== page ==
In the last part of this series, we learned about Shake Shack’s revenues and overall growth. Revenues and overall growth are driven by same-store sales and unit growth. Investors closely track these units’ sales over a period of time. Unit sales are known as “same-store sales”—or “same Shack sales” as Shake Shack calls them.
Current and historic same-store sales
In the above chart you can see that Shakes Shack’s same-store sales growth in 2012 was 7.1%. Same-store sales declined to 5.9% in 2013. For the 39 weeks ending in September 2014, or 3Q14, the same-store sales growth declined to 3%—compared to 5.5% year-over-year, or YoY.
In comparison, Chipotle Mexican Grill (CMG) had same-store sales growth of ~19% in 3Q14. This is a little concerning since Shake Shack is in a high growth stage and its same-store sales growth declined. In other words, the revenue contribution from Shake Shack’s existing stores declined.
The average unit volume, or AUV, is calculated as sales divided by the restaurant units. The AUV for domestic company-operated Shake Shack restaurants declined by 6.7% in 2013. We’ll discuss Shake Shack’s AUV in more detail in the next part of this series.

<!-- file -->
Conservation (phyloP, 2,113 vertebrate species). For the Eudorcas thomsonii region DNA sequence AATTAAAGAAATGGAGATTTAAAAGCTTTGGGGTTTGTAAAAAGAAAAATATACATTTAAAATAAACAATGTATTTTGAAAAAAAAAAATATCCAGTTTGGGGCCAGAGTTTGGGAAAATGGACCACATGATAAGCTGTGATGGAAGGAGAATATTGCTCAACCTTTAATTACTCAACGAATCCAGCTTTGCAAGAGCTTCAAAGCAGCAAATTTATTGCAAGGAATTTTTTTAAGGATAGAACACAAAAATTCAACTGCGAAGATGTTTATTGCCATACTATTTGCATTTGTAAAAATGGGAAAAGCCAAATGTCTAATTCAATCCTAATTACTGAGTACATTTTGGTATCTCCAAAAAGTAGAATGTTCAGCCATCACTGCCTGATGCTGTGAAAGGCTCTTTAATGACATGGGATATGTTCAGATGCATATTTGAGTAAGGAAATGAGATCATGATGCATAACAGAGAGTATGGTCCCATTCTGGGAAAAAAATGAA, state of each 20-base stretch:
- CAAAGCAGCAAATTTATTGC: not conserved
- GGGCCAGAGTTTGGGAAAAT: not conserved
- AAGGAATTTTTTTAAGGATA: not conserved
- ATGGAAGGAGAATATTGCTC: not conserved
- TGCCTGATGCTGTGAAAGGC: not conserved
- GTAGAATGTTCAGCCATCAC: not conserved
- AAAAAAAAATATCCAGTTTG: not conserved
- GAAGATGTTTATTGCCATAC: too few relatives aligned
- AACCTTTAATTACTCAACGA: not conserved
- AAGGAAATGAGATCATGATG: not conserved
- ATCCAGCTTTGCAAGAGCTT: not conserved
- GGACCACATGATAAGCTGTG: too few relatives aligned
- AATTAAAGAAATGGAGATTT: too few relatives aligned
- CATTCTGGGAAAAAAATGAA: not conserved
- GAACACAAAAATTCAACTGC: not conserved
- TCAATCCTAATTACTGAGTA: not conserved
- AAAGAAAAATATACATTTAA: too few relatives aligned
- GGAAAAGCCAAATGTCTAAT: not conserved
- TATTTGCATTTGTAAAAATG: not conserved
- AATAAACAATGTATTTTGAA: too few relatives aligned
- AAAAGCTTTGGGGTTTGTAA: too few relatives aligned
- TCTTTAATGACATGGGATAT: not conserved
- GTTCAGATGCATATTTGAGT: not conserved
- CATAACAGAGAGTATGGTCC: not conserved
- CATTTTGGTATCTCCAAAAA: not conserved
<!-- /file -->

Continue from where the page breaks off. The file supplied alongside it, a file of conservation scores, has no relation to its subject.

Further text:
Peers are equal
The Habit (HABT) had same-store sales growth of 3.6% in 2013. It had same-store sales growth of 6.1% year-to-date, or YTD, in 2Q14. In 3Q14, McDonald’s (MCD) same-store sales declined by 3.3%. KFC—under the umbrella of Yum! Brands (YUM)—had same-store sales growth of 3% over the same period.
Most of these companies are part of the Consumer Discretionary Select Sector SPDR (XLY).
The overall revenue grew 44% in 2013. It grew 40% over the 39 weeks ending 2014. This growth is due to Shake Shack adding new units. Also, management stated in its SEC (US Securities and Exchange Commission) filing that it expects the same-store sales to be low for the “foreseeable future.” Most of the growth will come from adding units. We’ll discuss unit growth later in this series.
In the next part of this series, we’ll look at AUV in more detail.